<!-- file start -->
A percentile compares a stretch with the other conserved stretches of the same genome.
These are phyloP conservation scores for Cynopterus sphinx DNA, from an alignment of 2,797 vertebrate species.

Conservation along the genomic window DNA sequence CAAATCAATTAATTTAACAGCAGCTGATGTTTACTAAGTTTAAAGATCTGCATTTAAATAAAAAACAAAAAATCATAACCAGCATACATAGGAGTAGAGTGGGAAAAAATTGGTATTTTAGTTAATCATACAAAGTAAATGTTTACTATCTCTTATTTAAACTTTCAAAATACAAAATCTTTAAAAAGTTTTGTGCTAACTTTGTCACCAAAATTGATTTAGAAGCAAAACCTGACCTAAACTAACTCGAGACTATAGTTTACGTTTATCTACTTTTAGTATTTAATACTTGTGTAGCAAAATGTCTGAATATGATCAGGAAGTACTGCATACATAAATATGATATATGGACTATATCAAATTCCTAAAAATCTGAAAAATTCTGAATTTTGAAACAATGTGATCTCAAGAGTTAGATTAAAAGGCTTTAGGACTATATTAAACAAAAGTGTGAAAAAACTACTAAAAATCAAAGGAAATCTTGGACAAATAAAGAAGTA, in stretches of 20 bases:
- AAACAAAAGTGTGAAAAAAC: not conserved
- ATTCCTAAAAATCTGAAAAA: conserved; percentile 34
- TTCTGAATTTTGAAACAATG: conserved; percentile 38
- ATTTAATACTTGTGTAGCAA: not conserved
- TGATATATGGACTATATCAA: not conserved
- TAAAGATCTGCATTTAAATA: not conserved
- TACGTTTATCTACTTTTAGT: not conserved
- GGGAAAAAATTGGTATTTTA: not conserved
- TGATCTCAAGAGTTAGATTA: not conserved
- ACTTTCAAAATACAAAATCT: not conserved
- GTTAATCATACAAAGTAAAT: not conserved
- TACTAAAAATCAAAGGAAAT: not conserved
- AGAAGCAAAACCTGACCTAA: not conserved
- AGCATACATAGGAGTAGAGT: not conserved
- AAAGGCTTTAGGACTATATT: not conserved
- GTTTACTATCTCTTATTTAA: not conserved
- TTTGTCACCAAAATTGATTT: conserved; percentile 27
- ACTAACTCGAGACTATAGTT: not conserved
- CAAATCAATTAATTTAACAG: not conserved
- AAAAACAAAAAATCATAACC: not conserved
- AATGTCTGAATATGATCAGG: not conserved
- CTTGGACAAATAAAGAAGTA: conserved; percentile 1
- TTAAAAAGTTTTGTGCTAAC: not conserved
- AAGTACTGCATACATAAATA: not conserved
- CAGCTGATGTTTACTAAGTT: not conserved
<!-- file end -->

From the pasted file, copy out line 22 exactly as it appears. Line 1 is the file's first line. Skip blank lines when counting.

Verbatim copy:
- CAAATCAATTAATTTAACAG: not conserved